Many academics have been pawned by predatory elements in scholarly publishing—predatory journals or conferences. These appear to be similar to legitimate academic journals or conferences and exploit the need of academics to publish and share their work. An invite to present at an international conference suggests that your work has significance and impact in the relevant research area. It is one of the parameters in assessing research profile when deciding on promotion or tenure of researchers. These conference organizers often dupe attendees by charging a huge amount of fees. Predatory conferences now outnumber legitimate conferences.
Researchers can identify predatory conferences by observing following red flags. For one, within a single session, speakers may address many topics. For example, you could hear a talk on crop rotation, a macroeconomic model, and a study of Baroque music. This means that instead of interacting with people working in a relevant field, researchers become stuck in a room with people who may have no interest in their work.
Another red flag is the conference organizer. It is not uncommon for predatory conference organizers to have many different conferences on the same date and in the same location. Organizers may also have conferences running on almost every day of the year.
These conference organizers do not use peer review process in their abstract selection process. This means that an abstract has a very short turnaround time and acceptance takes place in as little as 24 hours. A predatory conference organizer may also invite speakers from irrelevant backgrounds. For instance, a cardiologist keynote speaker at a conference on plant virology. The organizer does not have interest in the content quality but rather in collecting fees for the conference attendance.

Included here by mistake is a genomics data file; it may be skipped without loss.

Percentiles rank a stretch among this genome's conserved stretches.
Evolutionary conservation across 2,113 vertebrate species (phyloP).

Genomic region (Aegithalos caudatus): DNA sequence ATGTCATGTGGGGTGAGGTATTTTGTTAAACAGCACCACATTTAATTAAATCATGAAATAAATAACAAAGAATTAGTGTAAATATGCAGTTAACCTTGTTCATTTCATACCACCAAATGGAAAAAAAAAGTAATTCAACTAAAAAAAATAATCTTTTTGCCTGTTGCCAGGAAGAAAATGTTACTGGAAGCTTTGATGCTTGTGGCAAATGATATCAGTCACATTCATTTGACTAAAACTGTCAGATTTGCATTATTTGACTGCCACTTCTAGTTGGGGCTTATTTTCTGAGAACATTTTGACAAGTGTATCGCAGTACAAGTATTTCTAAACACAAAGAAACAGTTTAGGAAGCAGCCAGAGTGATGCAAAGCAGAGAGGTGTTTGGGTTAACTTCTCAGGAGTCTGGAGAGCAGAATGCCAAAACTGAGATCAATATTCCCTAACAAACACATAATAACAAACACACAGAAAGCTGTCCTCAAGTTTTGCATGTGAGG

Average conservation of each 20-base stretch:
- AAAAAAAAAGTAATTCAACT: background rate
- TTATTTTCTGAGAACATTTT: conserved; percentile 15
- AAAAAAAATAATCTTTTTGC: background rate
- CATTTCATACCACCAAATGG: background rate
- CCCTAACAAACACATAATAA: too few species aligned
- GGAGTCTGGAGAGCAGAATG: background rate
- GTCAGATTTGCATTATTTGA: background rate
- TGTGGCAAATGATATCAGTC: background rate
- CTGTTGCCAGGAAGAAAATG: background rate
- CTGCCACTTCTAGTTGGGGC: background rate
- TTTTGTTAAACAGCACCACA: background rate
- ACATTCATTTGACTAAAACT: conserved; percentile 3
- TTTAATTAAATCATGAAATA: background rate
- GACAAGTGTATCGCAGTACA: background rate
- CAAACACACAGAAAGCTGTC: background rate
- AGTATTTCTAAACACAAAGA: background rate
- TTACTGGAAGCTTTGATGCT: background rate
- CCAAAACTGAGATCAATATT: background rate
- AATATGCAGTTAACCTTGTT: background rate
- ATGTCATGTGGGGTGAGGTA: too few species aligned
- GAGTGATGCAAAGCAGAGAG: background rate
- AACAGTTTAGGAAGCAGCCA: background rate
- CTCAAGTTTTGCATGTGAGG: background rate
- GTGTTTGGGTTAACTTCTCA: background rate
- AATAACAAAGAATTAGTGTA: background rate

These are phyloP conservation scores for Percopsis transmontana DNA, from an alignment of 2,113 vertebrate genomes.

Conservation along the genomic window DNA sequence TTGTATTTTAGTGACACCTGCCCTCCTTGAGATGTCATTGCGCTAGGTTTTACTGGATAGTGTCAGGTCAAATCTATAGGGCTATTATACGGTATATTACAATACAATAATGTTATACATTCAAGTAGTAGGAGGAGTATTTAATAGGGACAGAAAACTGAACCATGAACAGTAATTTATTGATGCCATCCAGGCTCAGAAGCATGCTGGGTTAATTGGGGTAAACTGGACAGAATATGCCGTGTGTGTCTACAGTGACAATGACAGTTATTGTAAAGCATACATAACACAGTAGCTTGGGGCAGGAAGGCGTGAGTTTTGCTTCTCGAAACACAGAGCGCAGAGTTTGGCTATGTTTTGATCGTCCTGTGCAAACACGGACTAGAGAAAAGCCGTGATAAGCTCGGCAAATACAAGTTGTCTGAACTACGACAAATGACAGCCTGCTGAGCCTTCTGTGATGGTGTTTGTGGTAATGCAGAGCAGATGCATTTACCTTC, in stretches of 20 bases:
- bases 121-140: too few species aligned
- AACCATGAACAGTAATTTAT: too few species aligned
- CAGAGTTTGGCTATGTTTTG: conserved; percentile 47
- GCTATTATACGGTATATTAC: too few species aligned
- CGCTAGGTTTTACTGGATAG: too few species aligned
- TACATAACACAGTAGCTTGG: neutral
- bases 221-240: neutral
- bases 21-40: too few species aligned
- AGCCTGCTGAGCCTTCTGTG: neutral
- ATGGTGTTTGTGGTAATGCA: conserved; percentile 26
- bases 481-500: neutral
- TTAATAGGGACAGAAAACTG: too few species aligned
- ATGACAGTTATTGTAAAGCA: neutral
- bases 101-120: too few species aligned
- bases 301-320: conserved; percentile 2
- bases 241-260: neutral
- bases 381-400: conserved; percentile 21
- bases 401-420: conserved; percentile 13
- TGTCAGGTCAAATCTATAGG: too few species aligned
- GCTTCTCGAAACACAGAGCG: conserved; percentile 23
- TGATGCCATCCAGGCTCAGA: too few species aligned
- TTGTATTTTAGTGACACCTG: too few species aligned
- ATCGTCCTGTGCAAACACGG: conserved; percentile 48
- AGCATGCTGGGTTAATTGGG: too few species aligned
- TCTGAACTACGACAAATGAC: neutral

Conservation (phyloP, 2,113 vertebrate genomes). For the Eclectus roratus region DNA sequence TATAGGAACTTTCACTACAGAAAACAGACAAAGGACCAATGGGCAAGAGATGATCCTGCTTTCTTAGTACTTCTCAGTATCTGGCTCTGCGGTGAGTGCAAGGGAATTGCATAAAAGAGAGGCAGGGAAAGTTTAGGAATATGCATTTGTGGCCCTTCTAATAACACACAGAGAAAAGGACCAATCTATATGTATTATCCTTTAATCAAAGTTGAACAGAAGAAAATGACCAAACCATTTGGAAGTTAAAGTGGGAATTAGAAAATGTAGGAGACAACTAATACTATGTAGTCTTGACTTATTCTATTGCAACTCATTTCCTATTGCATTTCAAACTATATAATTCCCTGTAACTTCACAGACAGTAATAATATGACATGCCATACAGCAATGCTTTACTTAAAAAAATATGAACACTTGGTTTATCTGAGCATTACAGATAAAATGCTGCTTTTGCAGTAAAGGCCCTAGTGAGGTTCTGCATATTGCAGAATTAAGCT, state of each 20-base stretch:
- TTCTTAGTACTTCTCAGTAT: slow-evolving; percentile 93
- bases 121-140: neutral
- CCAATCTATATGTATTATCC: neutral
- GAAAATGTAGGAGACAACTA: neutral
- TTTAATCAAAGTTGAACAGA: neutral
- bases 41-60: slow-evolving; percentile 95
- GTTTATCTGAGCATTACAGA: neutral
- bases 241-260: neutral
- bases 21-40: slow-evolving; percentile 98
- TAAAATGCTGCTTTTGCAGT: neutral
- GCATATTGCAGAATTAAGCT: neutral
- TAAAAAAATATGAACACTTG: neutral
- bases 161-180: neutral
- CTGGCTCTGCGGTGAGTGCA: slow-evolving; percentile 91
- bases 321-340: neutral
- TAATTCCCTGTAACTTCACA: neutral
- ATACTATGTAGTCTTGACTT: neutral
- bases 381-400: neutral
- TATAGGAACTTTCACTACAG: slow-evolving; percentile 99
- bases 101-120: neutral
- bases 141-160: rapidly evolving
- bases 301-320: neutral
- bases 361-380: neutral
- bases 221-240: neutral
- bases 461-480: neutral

A predatory conference invitation email is usually flattering and written in poor English. For example, “XYZ Group has acknowledged you as a world-class expert capable of providing deep insight into the latest developments in Radiology and Imaging.”
What is a Predatory Conference Like?
A British cybersecurity expert was recently duped by a predatory conference organizer. When he arrived at the 19th International Conference on Political Psychology in Denmark, he realized the fraud. The conference consisted of three hours of talks over two days. He observed fewer than 10 people in the single room where the conference took place. During the conference, he heard talks on robotics, Islamic finance, and solar energy. It seemed that many “conferences” took place in the room.
The conference fee was £400 and organized by the World Academy of Science, Engineering and Technology (Waset) that boasts of hosting 183 events in 2018 alone on its website. Each event will actually host about 320 “conferences” simultaneously.
James McCrostie, associate professor at Daito Bunka University, Japan also highlighted the point that researchers should also spend time to research about the conference to avoid such traps. He stated, “Scholars seem to spend more time considering the timing and location of a conference than doing basic research into the organisation behind it.” In fact, several criteria have been proposed for identifying predatory conferences.
It is indeed important to create awareness about predatory conferences among researchers. Next time you are considering going to a conference, thoroughly search about the conference organizer. Are they hosting a large number of conferences every year? Do they host conferences in very different research areas? Have they asked you to speak at a conference which is outside your area of expertise? Are there hidden conference fees? If yes, you may be better off not going.
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